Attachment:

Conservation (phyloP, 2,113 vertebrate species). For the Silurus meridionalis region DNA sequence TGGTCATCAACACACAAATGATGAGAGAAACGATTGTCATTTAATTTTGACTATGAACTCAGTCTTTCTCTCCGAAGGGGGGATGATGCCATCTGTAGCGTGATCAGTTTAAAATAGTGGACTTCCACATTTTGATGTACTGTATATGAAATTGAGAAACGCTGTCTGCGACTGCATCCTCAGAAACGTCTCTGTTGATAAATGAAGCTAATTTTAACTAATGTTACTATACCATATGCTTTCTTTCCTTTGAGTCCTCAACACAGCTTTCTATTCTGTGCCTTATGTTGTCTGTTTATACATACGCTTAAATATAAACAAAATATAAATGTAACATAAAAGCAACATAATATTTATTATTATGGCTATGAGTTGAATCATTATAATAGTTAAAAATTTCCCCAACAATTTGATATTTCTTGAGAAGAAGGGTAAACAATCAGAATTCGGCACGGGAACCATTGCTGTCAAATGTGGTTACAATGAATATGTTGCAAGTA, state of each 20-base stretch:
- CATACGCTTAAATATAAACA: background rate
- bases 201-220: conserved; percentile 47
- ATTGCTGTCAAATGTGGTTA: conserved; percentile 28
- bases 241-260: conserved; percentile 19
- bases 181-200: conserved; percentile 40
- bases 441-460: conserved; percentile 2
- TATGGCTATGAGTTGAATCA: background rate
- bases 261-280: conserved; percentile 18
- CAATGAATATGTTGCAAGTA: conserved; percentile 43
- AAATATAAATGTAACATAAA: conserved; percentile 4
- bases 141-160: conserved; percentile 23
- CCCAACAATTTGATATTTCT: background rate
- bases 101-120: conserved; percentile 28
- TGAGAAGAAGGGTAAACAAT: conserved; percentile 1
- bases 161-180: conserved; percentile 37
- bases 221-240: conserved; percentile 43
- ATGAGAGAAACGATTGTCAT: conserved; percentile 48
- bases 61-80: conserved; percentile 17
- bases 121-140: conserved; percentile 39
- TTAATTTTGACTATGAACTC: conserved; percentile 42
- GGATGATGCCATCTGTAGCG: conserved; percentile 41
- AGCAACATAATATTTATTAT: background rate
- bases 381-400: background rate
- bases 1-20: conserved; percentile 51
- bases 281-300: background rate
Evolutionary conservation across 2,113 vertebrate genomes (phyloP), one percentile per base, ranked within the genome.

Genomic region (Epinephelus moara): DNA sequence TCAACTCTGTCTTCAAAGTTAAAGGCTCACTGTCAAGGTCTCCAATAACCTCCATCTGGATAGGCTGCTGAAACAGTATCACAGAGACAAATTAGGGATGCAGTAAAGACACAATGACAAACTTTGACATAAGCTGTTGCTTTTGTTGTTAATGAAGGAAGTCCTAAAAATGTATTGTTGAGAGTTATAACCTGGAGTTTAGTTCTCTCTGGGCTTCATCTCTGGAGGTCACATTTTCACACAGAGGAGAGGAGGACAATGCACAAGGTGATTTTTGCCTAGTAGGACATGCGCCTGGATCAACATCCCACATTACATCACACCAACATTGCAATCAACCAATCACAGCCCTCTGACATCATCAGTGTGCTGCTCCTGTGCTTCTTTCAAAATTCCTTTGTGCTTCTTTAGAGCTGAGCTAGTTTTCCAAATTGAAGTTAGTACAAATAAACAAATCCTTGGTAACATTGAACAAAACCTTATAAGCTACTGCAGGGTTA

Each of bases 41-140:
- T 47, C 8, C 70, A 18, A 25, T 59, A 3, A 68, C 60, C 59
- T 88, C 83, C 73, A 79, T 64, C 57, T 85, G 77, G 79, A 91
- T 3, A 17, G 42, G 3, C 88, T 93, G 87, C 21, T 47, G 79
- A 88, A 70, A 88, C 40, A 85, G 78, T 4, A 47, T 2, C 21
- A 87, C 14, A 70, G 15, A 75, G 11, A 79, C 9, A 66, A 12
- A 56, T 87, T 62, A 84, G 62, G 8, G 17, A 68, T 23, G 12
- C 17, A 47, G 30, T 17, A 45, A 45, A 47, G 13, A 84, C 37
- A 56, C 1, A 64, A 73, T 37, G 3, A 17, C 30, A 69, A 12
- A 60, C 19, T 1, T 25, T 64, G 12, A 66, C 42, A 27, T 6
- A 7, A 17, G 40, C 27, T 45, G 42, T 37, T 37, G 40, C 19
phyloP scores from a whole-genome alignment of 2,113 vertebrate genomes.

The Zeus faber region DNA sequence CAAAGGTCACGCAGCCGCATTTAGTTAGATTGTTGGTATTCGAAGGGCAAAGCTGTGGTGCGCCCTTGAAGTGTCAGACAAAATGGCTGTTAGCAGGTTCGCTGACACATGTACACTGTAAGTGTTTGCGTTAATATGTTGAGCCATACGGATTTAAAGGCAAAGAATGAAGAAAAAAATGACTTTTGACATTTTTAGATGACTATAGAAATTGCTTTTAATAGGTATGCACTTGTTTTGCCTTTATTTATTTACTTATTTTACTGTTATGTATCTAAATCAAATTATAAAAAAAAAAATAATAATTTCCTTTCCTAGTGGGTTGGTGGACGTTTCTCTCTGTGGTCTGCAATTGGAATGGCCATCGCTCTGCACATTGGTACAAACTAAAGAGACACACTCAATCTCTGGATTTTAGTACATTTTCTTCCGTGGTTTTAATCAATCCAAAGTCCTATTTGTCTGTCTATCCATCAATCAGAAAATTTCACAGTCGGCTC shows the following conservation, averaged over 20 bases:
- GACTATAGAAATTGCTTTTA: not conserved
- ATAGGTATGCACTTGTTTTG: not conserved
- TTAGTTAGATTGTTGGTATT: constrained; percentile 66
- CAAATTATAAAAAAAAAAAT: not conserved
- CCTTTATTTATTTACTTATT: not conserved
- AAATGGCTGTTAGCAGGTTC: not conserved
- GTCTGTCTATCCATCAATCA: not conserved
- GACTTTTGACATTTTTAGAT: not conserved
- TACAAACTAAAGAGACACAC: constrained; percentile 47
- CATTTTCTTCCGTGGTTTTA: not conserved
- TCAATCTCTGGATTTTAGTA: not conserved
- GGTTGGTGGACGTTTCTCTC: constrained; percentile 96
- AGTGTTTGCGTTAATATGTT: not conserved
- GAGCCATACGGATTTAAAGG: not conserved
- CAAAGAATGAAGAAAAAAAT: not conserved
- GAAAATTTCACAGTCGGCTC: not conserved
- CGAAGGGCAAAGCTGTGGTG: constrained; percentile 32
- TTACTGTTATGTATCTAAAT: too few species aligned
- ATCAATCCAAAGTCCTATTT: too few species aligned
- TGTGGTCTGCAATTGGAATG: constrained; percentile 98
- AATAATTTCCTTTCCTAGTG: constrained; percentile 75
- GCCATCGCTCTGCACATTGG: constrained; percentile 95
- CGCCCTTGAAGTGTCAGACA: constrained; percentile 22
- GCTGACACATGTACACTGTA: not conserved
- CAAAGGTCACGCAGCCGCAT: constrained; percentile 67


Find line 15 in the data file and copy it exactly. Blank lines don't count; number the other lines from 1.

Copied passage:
- TGAGAAGAAGGGTAAACAAT: conserved; percentile 1